The House looks like a GOP lock in 2022, but the Senate will be much harder

Democrats have a long record of helping the GOP electorate choose eventual losers in their primaries, as in 2012, with the terrible candidate Todd Akin, a Missouri congressman at the time. But even when Democrats don’t play such games, the GOP periodically self-destructs, nominating a fringe candidate such as dabbler-in-witchcraft Christine O’Donnell in Delaware in 2010.

This year, all eyes are back on Missouri, where disgraced former governor Eric Greitens is attempting a return to politics via the Senate. As The Post said after he announced his candidacy on March 22, the man who left office in 2018 once faced “two criminal charges, an ethics probe, and public fallout over reports that he’d had an affair with a hairdresser and then allegedly tried to blackmail her with nude photos.” But now “the criminal charges have been dropped, the ethics case has been closed, and Greitens is aiming for a Lazarus-esque comeback.”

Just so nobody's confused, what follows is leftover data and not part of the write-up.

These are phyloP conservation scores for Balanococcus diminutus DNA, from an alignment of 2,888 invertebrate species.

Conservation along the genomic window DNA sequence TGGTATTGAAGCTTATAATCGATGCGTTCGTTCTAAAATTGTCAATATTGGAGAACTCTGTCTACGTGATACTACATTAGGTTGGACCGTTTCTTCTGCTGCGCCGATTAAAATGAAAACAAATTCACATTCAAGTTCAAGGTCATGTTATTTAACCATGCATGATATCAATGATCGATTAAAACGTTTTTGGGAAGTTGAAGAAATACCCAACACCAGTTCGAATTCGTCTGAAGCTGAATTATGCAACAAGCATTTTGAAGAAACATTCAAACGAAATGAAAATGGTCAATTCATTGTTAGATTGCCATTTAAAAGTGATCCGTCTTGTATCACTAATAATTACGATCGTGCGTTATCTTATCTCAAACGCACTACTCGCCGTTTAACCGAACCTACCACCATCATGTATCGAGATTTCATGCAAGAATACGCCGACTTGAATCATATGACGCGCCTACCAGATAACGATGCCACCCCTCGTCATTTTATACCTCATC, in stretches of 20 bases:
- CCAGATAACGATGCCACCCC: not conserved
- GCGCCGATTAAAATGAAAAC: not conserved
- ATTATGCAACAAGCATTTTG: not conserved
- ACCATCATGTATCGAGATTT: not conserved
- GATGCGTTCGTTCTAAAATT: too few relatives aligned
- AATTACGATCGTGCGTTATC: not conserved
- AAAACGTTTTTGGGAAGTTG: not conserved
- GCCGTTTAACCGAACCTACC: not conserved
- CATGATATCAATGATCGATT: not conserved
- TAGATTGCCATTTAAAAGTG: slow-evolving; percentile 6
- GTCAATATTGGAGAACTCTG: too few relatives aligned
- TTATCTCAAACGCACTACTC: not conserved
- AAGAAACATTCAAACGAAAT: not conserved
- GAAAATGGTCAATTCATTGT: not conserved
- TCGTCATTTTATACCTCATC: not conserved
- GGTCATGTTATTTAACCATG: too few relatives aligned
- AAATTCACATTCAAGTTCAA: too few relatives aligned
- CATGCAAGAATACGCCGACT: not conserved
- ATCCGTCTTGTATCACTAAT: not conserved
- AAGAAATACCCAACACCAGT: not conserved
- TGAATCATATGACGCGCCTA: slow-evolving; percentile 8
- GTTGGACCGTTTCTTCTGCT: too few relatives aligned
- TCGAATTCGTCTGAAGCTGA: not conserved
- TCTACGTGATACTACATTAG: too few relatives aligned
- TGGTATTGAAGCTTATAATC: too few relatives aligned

After hearing news of the Greitens candidacy in Missouri, a GOP insider told me, “Any Republican not named Greitens wins that seat easily.”

Greitens now says he has been “exonerated,” but as I discovered when I interviewed him last week, he seems to regard “exonerated” as an accordion term that includes not being actually cleared by any legal body or judge. Dropped charges and abandoned investigations are not exoneration.